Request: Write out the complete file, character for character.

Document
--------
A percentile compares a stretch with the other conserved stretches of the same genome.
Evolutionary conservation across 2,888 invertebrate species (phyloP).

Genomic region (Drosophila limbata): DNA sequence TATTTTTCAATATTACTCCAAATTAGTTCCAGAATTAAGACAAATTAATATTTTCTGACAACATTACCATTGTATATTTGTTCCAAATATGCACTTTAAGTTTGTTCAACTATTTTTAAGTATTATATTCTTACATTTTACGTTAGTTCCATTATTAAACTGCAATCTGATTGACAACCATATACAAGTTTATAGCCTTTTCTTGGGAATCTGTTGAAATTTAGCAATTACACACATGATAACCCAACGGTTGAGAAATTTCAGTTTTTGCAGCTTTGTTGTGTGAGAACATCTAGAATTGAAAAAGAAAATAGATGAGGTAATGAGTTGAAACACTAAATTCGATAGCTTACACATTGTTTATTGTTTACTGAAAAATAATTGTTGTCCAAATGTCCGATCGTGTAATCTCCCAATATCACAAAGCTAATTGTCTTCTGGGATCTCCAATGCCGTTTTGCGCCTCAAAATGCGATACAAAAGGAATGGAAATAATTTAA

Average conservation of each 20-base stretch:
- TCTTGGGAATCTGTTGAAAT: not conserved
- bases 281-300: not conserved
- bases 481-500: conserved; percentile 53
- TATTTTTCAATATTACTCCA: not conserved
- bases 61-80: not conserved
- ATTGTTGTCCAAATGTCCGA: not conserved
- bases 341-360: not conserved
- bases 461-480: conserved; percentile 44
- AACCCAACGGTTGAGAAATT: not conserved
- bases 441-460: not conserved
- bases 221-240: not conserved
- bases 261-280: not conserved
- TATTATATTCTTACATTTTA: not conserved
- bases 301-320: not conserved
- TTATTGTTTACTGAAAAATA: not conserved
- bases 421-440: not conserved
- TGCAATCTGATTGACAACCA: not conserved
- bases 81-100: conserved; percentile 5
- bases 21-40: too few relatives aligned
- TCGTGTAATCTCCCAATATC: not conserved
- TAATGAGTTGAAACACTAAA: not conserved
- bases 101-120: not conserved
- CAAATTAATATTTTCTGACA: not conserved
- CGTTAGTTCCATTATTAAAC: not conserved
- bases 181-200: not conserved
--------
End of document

A percentile compares a stretch with the other conserved stretches of the same genome.
Evolutionary conservation across 2,888 invertebrate species (phyloP).

Genomic region (Drosophila limbata): DNA sequence TATTTTTCAATATTACTCCAAATTAGTTCCAGAATTAAGACAAATTAATATTTTCTGACAACATTACCATTGTATATTTGTTCCAAATATGCACTTTAAGTTTGTTCAACTATTTTTAAGTATTATATTCTTACATTTTACGTTAGTTCCATTATTAAACTGCAATCTGATTGACAACCATATACAAGTTTATAGCCTTTTCTTGGGAATCTGTTGAAATTTAGCAATTACACACATGATAACCCAACGGTTGAGAAATTTCAGTTTTTGCAGCTTTGTTGTGTGAGAACATCTAGAATTGAAAAAGAAAATAGATGAGGTAATGAGTTGAAACACTAAATTCGATAGCTTACACATTGTTTATTGTTTACTGAAAAATAATTGTTGTCCAAATGTCCGATCGTGTAATCTCCCAATATCACAAAGCTAATTGTCTTCTGGGATCTCCAATGCCGTTTTGCGCCTCAAAATGCGATACAAAAGGAATGGAAATAATTTAA

Average conservation of each 20-base stretch:
- TCTTGGGAATCTGTTGAAAT: not conserved
- bases 281-300: not conserved
- bases 481-500: conserved; percentile 53
- TATTTTTCAATATTACTCCA: not conserved
- bases 61-80: not conserved
- ATTGTTGTCCAAATGTCCGA: not conserved
- bases 341-360: not conserved
- bases 461-480: conserved; percentile 44
- AACCCAACGGTTGAGAAATT: not conserved
- bases 441-460: not conserved
- bases 221-240: not conserved
- bases 261-280: not conserved
- TATTATATTCTTACATTTTA: not conserved
- bases 301-320: not conserved
- TTATTGTTTACTGAAAAATA: not conserved
- bases 421-440: not conserved
- TGCAATCTGATTGACAACCA: not conserved
- bases 81-100: conserved; percentile 5
- bases 21-40: too few relatives aligned
- TCGTGTAATCTCCCAATATC: not conserved
- TAATGAGTTGAAACACTAAA: not conserved
- bases 101-120: not conserved
- CAAATTAATATTTTCTGACA: not conserved
- CGTTAGTTCCATTATTAAAC: not conserved
- bases 181-200: not conserved